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Phoenix Police Applicants Take Written Exam, Physical Test

phoenix police hiring
(Photo by Jimmy Jenkins/KJZZ News)
Phoenix Police applicants complete a physical agility test.

After a 5 year hiring freeze, the Phoenix Police Department has announced it will hire 300 new officers over the next three years. Applicants took the first steps toward becoming officers this weekend.

About 270 applicants showed up in Downtown Phoenix Friday night to take a written entrance exam.

Assistant Chief Chuck Miiller called it an exciting night for the Phoenix Police Department.

“You’re really looking at the next legacy of law enforcement police officers and so I mean you’re looking at the next leaders, sergeants, detectives," Miiller said.

The written test is the first step in a long vetting process. Applicants that pass will move on to a physical test.

Charl Koozer said law enforcement runs in his family. His father was a police Segeant in Mesa. He said he started preparing as soon as he heard about the new openings.

“I’ve been running for months (laughs) and just studying a lot – doing a lot of interview stuff with my dad – just going over things that we’re going to have to be interviewed on and tested on,” Koozer said.

Koozer passed the written test and was one of the first recruits to show up for physical trials just after dawn Saturday morning. I caught up with him after he finished running a mile and a half.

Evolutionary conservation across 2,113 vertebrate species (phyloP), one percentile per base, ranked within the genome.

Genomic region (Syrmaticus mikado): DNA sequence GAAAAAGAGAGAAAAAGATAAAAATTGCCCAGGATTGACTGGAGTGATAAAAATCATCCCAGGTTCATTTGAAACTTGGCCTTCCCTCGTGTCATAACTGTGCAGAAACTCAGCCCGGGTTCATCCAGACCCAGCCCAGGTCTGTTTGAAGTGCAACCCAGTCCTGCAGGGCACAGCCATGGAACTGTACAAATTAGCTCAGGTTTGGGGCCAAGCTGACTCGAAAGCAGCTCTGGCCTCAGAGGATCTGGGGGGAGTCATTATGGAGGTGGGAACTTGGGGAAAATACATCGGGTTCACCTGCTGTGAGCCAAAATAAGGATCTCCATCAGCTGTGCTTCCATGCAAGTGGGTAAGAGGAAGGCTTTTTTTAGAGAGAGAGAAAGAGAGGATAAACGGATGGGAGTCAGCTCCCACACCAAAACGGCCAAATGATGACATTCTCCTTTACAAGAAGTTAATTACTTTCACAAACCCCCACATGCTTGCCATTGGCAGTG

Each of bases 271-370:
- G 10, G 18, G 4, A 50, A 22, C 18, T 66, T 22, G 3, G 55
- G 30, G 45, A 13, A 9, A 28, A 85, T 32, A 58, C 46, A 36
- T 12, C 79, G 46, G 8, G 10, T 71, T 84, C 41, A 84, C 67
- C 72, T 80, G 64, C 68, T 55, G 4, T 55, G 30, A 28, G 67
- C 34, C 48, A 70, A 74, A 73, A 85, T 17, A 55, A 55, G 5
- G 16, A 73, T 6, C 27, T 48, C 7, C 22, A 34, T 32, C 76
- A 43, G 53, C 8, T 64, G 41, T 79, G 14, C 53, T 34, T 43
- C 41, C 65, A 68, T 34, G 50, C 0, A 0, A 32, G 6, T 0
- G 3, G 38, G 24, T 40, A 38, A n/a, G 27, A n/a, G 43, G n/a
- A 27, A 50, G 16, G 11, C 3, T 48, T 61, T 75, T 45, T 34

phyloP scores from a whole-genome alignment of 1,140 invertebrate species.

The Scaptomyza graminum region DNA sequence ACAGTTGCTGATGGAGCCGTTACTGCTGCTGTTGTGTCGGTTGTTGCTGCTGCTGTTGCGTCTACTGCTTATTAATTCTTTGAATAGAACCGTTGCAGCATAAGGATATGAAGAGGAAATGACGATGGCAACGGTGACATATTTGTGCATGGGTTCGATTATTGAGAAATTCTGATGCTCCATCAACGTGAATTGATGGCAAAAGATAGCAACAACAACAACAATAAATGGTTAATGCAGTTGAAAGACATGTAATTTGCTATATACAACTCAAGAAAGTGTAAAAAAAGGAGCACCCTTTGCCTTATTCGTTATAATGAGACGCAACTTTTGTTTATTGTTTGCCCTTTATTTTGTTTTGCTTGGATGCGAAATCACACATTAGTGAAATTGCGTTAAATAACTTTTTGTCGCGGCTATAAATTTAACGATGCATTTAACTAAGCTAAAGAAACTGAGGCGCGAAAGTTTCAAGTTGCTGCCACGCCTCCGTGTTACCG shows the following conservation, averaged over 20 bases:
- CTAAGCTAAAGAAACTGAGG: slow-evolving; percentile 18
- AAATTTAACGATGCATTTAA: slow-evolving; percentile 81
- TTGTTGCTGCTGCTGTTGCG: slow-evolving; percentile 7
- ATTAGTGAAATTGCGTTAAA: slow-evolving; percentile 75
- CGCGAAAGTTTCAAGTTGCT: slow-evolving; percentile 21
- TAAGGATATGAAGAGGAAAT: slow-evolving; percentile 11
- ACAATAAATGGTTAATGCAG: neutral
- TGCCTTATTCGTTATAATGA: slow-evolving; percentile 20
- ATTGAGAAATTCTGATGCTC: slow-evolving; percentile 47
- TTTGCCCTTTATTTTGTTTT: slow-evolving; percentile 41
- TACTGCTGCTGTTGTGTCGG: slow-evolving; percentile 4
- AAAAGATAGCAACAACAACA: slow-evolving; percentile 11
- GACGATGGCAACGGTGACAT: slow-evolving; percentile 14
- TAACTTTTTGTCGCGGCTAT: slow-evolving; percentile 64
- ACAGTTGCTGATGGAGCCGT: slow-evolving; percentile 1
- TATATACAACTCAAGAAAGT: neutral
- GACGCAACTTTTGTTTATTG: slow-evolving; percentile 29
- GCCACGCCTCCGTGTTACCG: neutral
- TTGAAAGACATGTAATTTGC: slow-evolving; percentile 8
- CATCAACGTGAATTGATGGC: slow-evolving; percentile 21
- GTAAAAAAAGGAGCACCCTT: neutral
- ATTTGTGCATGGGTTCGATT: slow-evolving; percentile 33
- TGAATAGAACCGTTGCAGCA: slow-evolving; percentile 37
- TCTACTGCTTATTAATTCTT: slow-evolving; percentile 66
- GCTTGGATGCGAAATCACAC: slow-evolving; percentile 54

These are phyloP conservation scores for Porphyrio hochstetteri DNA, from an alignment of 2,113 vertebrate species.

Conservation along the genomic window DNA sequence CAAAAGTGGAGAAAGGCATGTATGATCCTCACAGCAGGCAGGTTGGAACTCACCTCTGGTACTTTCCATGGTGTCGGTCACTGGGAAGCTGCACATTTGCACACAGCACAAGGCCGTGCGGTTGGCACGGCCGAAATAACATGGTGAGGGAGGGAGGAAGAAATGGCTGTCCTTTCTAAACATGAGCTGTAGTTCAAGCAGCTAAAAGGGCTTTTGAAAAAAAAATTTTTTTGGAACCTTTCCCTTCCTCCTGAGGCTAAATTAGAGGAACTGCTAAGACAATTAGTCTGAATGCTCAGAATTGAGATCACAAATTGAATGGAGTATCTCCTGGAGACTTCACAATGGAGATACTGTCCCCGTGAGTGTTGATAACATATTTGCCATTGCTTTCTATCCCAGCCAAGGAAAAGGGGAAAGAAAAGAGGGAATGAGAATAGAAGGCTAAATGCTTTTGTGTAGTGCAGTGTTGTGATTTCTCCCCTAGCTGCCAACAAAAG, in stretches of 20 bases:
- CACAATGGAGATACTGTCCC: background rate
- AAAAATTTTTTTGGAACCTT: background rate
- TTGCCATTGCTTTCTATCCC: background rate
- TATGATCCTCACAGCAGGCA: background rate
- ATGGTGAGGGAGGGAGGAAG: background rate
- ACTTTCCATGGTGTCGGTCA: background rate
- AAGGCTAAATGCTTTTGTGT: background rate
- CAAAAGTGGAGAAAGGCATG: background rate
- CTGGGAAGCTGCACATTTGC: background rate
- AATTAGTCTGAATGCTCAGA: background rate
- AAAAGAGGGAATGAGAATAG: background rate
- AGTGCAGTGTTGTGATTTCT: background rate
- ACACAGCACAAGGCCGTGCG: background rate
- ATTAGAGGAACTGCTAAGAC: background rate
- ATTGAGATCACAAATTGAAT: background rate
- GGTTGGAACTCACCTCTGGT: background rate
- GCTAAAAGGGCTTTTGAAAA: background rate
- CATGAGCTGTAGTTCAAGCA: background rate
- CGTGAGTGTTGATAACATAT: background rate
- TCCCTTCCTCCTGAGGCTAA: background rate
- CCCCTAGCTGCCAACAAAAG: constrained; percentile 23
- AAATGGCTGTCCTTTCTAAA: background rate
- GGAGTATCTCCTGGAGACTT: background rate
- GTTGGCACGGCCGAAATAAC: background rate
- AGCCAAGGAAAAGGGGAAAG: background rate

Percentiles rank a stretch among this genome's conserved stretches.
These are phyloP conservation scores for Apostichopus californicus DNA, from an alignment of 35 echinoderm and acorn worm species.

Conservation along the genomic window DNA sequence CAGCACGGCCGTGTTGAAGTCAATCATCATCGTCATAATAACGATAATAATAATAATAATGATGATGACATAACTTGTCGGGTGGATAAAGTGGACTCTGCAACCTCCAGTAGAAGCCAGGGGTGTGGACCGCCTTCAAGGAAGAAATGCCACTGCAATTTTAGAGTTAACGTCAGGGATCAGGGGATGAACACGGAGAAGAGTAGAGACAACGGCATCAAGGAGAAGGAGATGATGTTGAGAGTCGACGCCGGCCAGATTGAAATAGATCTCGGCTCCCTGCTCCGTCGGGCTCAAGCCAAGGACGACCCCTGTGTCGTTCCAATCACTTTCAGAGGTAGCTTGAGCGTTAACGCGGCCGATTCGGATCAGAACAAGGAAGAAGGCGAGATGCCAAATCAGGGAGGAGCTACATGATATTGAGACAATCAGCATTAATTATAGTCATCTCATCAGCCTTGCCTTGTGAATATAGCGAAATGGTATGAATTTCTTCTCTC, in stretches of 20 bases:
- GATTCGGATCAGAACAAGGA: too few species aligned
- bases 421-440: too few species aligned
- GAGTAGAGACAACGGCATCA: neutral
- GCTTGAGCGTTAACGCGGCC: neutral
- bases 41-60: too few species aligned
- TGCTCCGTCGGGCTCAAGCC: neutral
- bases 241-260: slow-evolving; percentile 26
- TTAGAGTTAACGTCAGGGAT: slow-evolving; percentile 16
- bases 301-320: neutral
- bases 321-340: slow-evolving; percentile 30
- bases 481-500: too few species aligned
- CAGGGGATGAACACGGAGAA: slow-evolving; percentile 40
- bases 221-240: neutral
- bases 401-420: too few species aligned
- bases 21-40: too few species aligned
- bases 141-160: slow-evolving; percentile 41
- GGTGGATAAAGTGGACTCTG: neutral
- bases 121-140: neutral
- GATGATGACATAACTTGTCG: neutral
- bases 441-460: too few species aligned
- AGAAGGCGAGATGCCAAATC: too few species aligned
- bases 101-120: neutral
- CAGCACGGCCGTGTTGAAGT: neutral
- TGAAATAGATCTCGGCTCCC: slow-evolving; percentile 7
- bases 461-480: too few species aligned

“I feel it’s actually testing every aspect of things we’re actually going to be using in the field so I think it’s very legitimate,” Koozer said.

Other tests include pushups, sit-ups, a wall climb and an agility course.

Detective Karl Martin says it’s about making sure recruits can handle the rigors of police work.

“Getting out of your vehicle, chasing after somebody, jumping over walls, running around obstacles, this is real life techniques,” Martin said.    

Those that perform the best on the physical challenges will face a polygraph, a psychological and medical exam and a drug test.

The department expects about 10 percent of all applicants will be invited to join the next class at the Police Academy starting in the Spring of 2015.

Jimmy Jenkins is a senior field correspondent at KJZZ and a contributor to NPR’s Election 2020 and Criminal Justice station collaborations. His work has been featured on Morning Edition, All Things Considered, Marketplace, Here and Now, The Takeaway and NPR Newscasts.Originally from Terre Haute, Indiana, Jenkins has a B.S. in criminology from Indiana State University and a master’s degree in journalism from Indiana University.Much of his reporting has focused on the criminal justice system. Jenkins has reported on Tasers, body cameras, use of force, jail privatization, prison health care and the criminal contempt trial of former Maricopa County Sheriff Joe Arpaio.